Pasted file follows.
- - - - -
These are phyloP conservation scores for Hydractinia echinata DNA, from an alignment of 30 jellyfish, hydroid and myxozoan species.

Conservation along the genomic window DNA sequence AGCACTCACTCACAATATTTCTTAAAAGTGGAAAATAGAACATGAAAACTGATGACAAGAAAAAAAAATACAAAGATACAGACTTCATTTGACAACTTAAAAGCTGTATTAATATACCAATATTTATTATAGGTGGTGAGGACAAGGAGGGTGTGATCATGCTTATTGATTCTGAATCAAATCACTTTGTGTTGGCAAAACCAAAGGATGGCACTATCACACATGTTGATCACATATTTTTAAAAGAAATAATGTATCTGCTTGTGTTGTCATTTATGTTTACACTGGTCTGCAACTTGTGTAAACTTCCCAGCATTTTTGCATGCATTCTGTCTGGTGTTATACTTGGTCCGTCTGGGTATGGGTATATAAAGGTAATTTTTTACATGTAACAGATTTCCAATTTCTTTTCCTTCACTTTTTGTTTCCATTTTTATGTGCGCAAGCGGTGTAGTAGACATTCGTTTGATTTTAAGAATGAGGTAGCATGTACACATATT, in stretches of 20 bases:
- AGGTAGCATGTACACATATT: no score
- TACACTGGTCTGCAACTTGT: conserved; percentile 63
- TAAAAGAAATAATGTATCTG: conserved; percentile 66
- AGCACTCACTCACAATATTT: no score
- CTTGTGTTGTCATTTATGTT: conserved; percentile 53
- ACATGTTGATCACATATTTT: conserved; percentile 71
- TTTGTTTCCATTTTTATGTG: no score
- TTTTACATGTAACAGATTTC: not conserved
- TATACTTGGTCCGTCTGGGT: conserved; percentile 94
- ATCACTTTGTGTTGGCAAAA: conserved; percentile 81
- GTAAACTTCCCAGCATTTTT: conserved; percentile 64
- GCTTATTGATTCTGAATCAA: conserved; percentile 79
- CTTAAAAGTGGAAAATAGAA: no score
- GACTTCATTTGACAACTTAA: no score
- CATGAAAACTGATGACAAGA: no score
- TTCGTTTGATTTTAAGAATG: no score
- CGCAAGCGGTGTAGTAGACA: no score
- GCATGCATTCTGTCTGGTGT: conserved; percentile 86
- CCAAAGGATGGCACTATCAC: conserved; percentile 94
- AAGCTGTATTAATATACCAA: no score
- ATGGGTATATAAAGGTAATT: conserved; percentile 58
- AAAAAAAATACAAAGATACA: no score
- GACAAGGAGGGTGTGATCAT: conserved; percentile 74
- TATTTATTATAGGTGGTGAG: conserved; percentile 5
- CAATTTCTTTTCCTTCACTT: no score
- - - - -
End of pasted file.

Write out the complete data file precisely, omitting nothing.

These are phyloP conservation scores for Hydractinia echinata DNA, from an alignment of 30 jellyfish, hydroid and myxozoan species.

Conservation along the genomic window DNA sequence AGCACTCACTCACAATATTTCTTAAAAGTGGAAAATAGAACATGAAAACTGATGACAAGAAAAAAAAATACAAAGATACAGACTTCATTTGACAACTTAAAAGCTGTATTAATATACCAATATTTATTATAGGTGGTGAGGACAAGGAGGGTGTGATCATGCTTATTGATTCTGAATCAAATCACTTTGTGTTGGCAAAACCAAAGGATGGCACTATCACACATGTTGATCACATATTTTTAAAAGAAATAATGTATCTGCTTGTGTTGTCATTTATGTTTACACTGGTCTGCAACTTGTGTAAACTTCCCAGCATTTTTGCATGCATTCTGTCTGGTGTTATACTTGGTCCGTCTGGGTATGGGTATATAAAGGTAATTTTTTACATGTAACAGATTTCCAATTTCTTTTCCTTCACTTTTTGTTTCCATTTTTATGTGCGCAAGCGGTGTAGTAGACATTCGTTTGATTTTAAGAATGAGGTAGCATGTACACATATT, in stretches of 20 bases:
- AGGTAGCATGTACACATATT: no score
- TACACTGGTCTGCAACTTGT: conserved; percentile 63
- TAAAAGAAATAATGTATCTG: conserved; percentile 66
- AGCACTCACTCACAATATTT: no score
- CTTGTGTTGTCATTTATGTT: conserved; percentile 53
- ACATGTTGATCACATATTTT: conserved; percentile 71
- TTTGTTTCCATTTTTATGTG: no score
- TTTTACATGTAACAGATTTC: not conserved
- TATACTTGGTCCGTCTGGGT: conserved; percentile 94
- ATCACTTTGTGTTGGCAAAA: conserved; percentile 81
- GTAAACTTCCCAGCATTTTT: conserved; percentile 64
- GCTTATTGATTCTGAATCAA: conserved; percentile 79
- CTTAAAAGTGGAAAATAGAA: no score
- GACTTCATTTGACAACTTAA: no score
- CATGAAAACTGATGACAAGA: no score
- TTCGTTTGATTTTAAGAATG: no score
- CGCAAGCGGTGTAGTAGACA: no score
- GCATGCATTCTGTCTGGTGT: conserved; percentile 86
- CCAAAGGATGGCACTATCAC: conserved; percentile 94
- AAGCTGTATTAATATACCAA: no score
- ATGGGTATATAAAGGTAATT: conserved; percentile 58
- AAAAAAAATACAAAGATACA: no score
- GACAAGGAGGGTGTGATCAT: conserved; percentile 74
- TATTTATTATAGGTGGTGAG: conserved; percentile 5
- CAATTTCTTTTCCTTCACTT: no score